The traditional blocs, including the Iraqi National List led by former Prime Minister Ayad Allawi and the State of Law Coalition headed by former Prime Minister Nouri al-Maliki, were seeking large electoral constituencies by having each governorate form one electoral constituency at a minimum. These blocs believe that their supporters will be divided into small constituencies, which will prevent them from getting the number of seats they used to get in the past, unlike the Shiite religious political currents, such as the Sadrist Movement led by Muqtada Al-Sadr, which has popular bases in the center and south of the country, controls most electoral constituencies and does not see that the increase in the number of constituencies affects its chances. On the contrary, it may acquire seats that were previously the preserve of secular or traditional parties.
Allawi said in a statement Oct. 27 that the law entrenches division in the country and “without a majority, parliament has developed a new election law that caters to the convenience of some ruling blocs and parties.”
He warned that this negatively affects the electoral atmosphere and leads to its failure just like the 2018 and previous elections failed, and consequently harms the complex and extremely dangerous conditions in Iraq.
Sadrist movement parliament member Ali al-Lami told Al-Monitor, “For the first time in the country, the new electoral law will secure regional representation in the next parliament and will be a true expression of the Iraqi people, unlike the previous parliaments that included many parliament members who were unknown in their regions and had not won the most votes.”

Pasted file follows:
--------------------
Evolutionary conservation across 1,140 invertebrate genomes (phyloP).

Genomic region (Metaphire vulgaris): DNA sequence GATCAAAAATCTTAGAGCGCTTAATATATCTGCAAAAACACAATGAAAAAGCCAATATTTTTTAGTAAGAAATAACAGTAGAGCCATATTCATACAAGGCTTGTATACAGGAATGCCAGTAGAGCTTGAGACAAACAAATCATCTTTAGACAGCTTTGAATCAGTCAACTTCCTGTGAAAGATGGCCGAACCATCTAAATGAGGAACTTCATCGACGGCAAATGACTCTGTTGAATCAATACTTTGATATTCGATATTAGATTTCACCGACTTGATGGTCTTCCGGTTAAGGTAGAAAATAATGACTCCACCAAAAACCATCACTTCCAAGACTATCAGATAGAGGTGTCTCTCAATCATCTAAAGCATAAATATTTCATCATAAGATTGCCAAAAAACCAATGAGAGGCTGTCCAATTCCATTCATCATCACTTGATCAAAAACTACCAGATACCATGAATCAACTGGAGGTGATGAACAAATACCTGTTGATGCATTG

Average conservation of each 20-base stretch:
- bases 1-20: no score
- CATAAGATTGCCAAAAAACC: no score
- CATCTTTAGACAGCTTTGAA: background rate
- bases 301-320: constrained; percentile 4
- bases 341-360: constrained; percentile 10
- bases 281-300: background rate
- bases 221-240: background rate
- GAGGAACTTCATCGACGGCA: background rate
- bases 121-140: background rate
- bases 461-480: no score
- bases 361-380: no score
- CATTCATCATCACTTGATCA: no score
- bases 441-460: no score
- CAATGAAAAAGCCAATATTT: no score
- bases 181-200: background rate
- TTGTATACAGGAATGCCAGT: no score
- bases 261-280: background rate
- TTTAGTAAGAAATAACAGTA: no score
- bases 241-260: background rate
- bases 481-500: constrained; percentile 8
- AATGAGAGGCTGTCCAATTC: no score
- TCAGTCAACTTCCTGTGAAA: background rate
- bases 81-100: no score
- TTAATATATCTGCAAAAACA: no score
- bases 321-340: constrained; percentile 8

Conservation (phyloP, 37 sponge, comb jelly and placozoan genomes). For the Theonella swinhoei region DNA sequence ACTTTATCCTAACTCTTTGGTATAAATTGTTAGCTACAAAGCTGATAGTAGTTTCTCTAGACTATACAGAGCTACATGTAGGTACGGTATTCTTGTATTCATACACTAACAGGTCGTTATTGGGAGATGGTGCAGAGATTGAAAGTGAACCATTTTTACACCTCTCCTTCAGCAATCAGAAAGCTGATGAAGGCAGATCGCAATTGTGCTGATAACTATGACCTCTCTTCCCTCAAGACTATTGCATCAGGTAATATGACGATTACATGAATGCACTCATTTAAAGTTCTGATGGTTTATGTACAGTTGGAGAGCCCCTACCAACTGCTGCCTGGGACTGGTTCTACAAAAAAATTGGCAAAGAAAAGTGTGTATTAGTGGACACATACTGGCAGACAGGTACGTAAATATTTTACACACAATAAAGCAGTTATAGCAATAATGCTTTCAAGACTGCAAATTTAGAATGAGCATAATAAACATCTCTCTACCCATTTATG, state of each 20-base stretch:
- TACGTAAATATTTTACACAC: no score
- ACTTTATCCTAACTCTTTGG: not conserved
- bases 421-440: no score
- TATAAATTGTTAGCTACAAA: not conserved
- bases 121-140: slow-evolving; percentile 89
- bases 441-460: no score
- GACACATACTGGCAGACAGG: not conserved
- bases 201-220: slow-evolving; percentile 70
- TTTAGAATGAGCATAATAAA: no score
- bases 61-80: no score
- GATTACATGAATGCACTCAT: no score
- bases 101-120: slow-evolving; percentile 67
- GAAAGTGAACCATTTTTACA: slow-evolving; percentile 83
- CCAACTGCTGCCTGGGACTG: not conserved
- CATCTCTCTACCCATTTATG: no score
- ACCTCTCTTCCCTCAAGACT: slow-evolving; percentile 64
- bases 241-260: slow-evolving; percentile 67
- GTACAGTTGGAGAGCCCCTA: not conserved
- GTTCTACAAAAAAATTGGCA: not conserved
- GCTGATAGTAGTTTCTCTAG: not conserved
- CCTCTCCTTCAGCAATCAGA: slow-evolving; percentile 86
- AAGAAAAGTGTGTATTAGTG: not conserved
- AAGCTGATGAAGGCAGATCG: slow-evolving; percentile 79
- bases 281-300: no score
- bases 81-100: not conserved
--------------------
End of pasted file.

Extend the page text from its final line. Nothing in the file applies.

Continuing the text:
“The current constituencies allow voters to choose individual candidates or from party lists, thus offering equal chances to independent candidates and large electoral alliances,” Lami said.
Despite the fact that the most important obstacle in the electoral law has been overcome, this does not necessarily mean this law will not be amended, Yonadam Kanna, member of the Legal Committee, told Al-Monitor.
Kanna said that even if the president approved the law, objections and amendments will emerge again, especially as far as the “biometric” system is concerned because the law did not set forth the voting method despite the fact that the Sunni and Kurdish blocs, as well as the United Nations, stressed to Prime Minister Mustafa al-Kadhimi the need to adopt the biometric system in order to ensure the greatest degree of transparency in the elections and prevent fraud. This system provides an electronic voter register that includes all important data such as handprints, eye scans and photos.
Kanna expected other disagreements to emerge when drawing electoral constituencies and said such disagreements would be over interconnected districts and residential slums.
The electoral law is the cornerstone for holding the elections at the early date proposed by Kadhimi, which is June of next year, but more things are needed for these elections to be held.
The elections also require the completion of the Federal Court law, as this court will be in charge of approving the electoral results and providing a huge financial budget for the High Electoral Commission amid the stifling economic crisis the country has been going through since the beginning of this year.
More importantly, an appropriate security environment is needed and militias need to be disarmed in order to provide a suitable climate for the electoral process and to prevent the possibility of terrorizing voters or assassinating candidates.